The United States is approaching an “entitlements cliff.” That is certain. The only question is whether the U.S. economy will happily jump off the cliff, unknowingly meander over the edge, be pushed off—or recognize the imminent danger and find a way to stop its fall at the last possible moment. Time for that last option is running out.
Everyone knows the story. Congress creates a new entitlement program promising that it is much needed, financially sound and even that it will likely create jobs and spur economic growth. While some programs are needed, and may even create some jobs and economic growth, they are never financially sound. In these pages we offer a financially sustainable solution.
When entitlement programs begin facing the inevitable financial problems, the government redirects more and more taxpayer dollars to them. However, taking that money out of the private sector hinders economic growth, reducing tax revenue and job creation, which leads to more people depending on safety net entitlement programs that provide just enough assistance to allow them to get by.
Because the benefits are often scaled back if the recipients earn just a little more, they have an economic incentive to limit their income. As a result, the programs create a culture of dependency that can be passed down from parents to children, who themselves often become trapped in poor housing and low-performing school districts with little hope of ever escaping.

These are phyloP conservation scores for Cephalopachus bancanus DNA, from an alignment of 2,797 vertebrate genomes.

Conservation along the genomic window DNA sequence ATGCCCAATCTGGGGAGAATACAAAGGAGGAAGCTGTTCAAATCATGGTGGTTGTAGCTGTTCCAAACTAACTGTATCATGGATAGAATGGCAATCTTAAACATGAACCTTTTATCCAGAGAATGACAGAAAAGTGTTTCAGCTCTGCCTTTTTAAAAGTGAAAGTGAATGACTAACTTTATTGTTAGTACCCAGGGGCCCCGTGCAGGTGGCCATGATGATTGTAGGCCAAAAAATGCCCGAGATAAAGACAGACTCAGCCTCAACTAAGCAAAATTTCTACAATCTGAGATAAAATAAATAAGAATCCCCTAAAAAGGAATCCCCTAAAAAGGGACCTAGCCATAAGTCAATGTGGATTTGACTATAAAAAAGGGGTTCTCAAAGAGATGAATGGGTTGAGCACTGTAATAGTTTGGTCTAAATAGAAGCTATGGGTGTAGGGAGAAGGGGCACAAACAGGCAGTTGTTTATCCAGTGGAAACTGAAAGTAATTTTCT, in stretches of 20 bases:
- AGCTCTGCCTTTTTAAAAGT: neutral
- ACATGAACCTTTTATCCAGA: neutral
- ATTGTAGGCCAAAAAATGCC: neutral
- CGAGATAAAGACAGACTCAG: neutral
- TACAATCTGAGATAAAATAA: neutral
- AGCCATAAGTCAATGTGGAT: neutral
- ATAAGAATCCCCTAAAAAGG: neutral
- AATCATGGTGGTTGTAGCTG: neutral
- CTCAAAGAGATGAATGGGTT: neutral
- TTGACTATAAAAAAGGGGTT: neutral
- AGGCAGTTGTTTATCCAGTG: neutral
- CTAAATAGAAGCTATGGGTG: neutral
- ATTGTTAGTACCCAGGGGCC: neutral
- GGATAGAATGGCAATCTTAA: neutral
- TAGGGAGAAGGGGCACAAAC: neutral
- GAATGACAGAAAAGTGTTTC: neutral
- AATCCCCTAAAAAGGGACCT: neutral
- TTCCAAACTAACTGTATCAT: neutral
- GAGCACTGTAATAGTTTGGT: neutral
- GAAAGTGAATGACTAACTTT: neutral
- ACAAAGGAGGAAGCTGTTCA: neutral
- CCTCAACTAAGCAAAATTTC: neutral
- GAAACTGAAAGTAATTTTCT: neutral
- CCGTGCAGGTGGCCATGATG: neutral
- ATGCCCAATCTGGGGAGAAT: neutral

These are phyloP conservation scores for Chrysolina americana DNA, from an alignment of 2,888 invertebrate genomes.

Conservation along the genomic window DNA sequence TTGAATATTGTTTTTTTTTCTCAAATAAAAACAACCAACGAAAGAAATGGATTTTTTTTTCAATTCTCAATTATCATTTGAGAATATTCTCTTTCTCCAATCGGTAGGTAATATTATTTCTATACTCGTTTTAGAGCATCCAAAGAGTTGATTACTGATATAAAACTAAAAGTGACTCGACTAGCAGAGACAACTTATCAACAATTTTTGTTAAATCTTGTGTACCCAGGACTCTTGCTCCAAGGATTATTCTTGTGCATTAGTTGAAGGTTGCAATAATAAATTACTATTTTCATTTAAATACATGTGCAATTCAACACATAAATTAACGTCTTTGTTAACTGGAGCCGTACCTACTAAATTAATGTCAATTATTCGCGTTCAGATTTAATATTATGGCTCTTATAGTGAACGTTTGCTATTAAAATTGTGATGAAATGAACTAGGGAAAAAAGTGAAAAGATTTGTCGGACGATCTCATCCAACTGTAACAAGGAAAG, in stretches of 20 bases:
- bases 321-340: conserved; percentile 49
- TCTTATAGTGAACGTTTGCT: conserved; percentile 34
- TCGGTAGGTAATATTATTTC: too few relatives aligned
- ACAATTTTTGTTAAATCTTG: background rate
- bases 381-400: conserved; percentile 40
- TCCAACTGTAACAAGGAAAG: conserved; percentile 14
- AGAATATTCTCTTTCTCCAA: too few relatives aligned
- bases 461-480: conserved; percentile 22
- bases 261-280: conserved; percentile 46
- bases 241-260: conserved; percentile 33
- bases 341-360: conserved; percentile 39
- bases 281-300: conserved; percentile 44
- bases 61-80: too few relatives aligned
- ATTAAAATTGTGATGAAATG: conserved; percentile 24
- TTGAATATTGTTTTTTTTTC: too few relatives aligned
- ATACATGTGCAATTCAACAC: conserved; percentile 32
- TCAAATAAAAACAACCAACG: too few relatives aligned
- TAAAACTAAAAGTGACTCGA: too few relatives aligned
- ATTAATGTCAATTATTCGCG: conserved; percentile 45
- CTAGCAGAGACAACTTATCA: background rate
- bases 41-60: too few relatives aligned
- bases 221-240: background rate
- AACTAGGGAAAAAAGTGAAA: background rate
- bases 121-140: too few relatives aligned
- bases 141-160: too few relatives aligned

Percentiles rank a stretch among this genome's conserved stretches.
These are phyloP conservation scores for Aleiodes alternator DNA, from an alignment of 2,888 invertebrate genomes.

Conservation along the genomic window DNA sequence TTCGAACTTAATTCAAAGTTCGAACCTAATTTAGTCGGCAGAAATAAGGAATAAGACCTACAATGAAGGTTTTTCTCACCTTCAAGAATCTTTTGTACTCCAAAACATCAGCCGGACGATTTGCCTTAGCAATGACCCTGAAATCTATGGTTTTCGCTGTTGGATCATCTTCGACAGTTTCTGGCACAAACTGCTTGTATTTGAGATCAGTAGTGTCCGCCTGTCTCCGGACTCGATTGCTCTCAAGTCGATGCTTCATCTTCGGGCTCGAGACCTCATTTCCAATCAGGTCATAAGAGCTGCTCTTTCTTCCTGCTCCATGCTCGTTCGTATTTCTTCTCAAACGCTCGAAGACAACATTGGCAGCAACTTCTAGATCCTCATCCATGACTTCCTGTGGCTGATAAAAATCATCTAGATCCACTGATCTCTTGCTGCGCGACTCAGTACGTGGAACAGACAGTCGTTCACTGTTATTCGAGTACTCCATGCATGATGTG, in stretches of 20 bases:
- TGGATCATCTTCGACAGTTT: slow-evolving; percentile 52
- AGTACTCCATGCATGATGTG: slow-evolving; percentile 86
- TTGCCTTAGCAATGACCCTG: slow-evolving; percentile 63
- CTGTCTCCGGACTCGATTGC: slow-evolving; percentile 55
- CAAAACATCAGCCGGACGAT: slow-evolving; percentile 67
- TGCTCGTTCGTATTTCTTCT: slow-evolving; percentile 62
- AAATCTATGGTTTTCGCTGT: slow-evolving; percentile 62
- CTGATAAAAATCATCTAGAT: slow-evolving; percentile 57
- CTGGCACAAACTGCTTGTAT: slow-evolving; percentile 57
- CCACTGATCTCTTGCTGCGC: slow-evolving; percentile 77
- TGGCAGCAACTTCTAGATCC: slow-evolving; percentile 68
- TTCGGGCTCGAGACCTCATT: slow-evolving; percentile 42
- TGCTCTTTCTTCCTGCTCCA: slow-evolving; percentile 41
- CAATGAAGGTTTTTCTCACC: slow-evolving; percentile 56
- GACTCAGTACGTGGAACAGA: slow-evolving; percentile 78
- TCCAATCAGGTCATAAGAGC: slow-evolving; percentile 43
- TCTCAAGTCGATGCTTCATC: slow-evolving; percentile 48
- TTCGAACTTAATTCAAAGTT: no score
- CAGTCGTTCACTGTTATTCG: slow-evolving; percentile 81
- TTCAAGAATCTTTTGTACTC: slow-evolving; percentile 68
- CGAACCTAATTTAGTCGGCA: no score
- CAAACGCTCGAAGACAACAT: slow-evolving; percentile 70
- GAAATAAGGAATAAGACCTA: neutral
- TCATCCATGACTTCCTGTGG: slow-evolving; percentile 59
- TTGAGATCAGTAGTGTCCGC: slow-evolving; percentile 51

Entitlement-program defenders claim they only seek a “fair” or “just” society, which they assert is more economically prosperous than a free society. They believe that when the government picks who prospers, more people prosper. That asking “the wealthy to do a little more,” in the words of one former president, means everyone will do better.
Theirs is a long-term strategy to take from the haves and give it to the have-nots in the hope of reducing the number of have-nots. What usually happens is that we have just as many or more have-nots and often fewer haves.
Fortunately for the United States, solid U.S. economic growth, at least for most years prior to the Great Recession and the Obama economy, has helped to postpone the entitlements cliff. Financially speaking, a country can redistribute more income if it has a robust economy that produces growing tax revenues—though whether redistributing that money is good policy is a different question.
But the redistributionists are never satisfied; they always want to give away more. In 2015, the federal and state governments spent $1.1 trillion on means-tested welfare programs, larger than the total GDP of all but 15 countries, and that does not even include the two largest entitlement programs, Social Security and Medicare. And yet the redistributionists clamor that it isn’t enough.
Unfortunately, many politicians and voters are willing to embrace the redistributionist approach. Sympathy is cheap, entitlement programs are not.
Over the past 50 years, beginning with the 1965 creation of the Medicare and Medicaid programs and President Lyndon Johnson’s “War on Poverty”—a “war,” incidentally, that we have lost, badly—Washington and state governments have dramatically expanded the entitlement state.